By Adam Sullivan
I pulled into a parking spot on the top floor of the massive garage. Emily had fallen asleep in her child-safety seat for the entire sixty-mile drive. I knew this because I’d positioned the rearview mirror directly at her, so as to monitor her comfort several times a minute. To me, this was more important than traffic.
She woke, as she always did, when I turned the car off. She opened her eyes wide and looked around with a stretch.
It was our third time in a week, but still she feigned surprise so we could share in the excitement together. She was generous like that. My wife had discovered a loophole that involved leasing tickets from a man whose office was a local gas station, so for a short time, the crippling theme park admission was cheap. Emily looked around to get her bearings, and within seconds was tugging me toward the escalator. We had a hard and fast rule about hand-holding in the parking lot, but even so, I had to hold on tight.
The escalator took us to a tram, the tram took us to a village, and thirty minutes later, we arrived at the gilded entrance to the Magic Kingdom, in the center of Anaheim, California. This was Emily’s version of paradise, complete with three separate sets of pearly gates.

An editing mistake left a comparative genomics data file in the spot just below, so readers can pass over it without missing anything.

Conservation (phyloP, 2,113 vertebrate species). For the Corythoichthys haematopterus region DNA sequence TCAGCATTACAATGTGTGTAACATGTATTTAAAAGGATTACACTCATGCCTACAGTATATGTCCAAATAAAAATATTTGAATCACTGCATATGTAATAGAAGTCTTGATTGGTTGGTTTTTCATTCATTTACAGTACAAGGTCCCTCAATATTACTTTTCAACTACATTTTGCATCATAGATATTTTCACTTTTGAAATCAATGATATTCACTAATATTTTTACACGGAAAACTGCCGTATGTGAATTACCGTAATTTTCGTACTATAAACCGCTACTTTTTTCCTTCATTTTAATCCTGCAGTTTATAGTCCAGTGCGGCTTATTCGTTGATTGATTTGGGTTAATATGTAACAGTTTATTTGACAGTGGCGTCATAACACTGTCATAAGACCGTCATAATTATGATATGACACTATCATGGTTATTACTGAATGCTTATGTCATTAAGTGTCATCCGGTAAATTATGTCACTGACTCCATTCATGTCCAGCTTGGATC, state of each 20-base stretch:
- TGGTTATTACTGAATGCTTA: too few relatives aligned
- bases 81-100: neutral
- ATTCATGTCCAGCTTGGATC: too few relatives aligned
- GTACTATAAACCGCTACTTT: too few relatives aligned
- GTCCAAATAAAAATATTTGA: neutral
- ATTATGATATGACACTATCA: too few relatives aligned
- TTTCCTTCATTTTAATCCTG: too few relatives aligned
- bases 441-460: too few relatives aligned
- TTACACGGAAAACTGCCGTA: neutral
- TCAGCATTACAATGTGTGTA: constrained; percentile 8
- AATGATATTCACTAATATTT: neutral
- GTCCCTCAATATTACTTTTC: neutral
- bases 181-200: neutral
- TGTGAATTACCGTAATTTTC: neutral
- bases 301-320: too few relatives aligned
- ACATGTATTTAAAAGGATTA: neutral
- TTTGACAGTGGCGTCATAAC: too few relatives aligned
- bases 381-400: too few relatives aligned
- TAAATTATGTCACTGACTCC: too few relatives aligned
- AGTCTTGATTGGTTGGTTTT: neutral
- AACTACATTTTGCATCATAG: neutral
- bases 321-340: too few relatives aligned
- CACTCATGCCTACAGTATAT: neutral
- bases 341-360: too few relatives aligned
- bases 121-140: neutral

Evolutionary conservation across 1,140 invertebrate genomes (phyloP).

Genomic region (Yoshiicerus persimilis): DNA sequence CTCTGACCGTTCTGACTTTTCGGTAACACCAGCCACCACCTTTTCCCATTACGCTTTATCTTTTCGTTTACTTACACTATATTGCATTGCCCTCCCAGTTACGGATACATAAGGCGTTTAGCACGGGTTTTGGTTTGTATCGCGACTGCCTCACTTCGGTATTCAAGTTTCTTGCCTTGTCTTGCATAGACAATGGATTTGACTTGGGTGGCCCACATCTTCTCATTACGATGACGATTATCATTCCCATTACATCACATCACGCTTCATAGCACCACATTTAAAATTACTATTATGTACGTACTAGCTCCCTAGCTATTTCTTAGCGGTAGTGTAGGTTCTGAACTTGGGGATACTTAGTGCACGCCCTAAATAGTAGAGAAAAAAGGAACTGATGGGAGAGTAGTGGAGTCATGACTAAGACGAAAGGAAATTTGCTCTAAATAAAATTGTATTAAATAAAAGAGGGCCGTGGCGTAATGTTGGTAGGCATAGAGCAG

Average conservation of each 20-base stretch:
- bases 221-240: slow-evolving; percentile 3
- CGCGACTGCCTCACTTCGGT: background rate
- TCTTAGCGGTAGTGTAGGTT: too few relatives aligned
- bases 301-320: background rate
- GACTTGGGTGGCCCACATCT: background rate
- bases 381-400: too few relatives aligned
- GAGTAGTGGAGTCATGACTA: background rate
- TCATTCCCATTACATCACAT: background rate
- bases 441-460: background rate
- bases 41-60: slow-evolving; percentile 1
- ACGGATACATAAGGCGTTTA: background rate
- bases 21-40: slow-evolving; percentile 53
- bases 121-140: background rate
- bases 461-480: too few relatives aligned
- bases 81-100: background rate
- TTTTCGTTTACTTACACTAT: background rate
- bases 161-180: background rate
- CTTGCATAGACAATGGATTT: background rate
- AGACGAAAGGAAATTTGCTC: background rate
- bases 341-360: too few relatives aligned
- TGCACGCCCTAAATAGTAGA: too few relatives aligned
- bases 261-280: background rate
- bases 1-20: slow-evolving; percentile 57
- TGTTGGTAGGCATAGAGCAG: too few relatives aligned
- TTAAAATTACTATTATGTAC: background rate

Since she’d turned three, Emily was obsessed with Disney princesses. If there was a tiara involved, or a glass slipper, or a fairy godmother, we were there. From Cinderella to Snow White, there was something about their dilated pupils, NutraSweet endings, and penchant for breaking into song that locked wide-eyed little girls in their orbit, and mine was no different.
For the first couple years of parenthood, I worked a ton, and Anh stayed home to take care of the baby. But by the time Emily turned two, Anh was going stir-crazy, and I was laid off. It was decided that she would join the workforce, and I would assume the dubious honor of “Stay-At-Home Dad.”
Growing up in the late ’70s and early ’80s, both my parents worked, but my mom took a few years off to raise my sister and me, and my father became the prototypical breadwinner. Every morning he’d rinse his mouth with Scope, and every night he’d rinse his mouth with Dewar’s. For him, there were no playdates, no doctor’s appointments, no diaper changes. His role was simple and well established. I more or less just expected to end up the same.
I’d never thought about wearing the apron in the family instead of the pants, and the emasculation began almost immediately. It didn’t matter that I was a progressive husband living in the dawn of an enlightened age; change happens slow, and we weren’t that far away from the gender mores of the past. At this point, Emily and I weren’t yet best friends. In fact, we hadn’t spent a hell of a lot of time alone together. Anh knew all her quirks and favorites, and they’d grown so close I’d begun to feel like a third wheel in my own home.
After a tentative trial period, though, we became pals. Playing with Emily quickly became my absolute favorite thing to do, but it was never without an aftertaste of shirked obligation. Somehow, the dishes still stacked up and the laundry remained unlaundered. I was the absentee patriarch, neither hunting nor gathering. Instead of bringing home the bacon, I was burning it.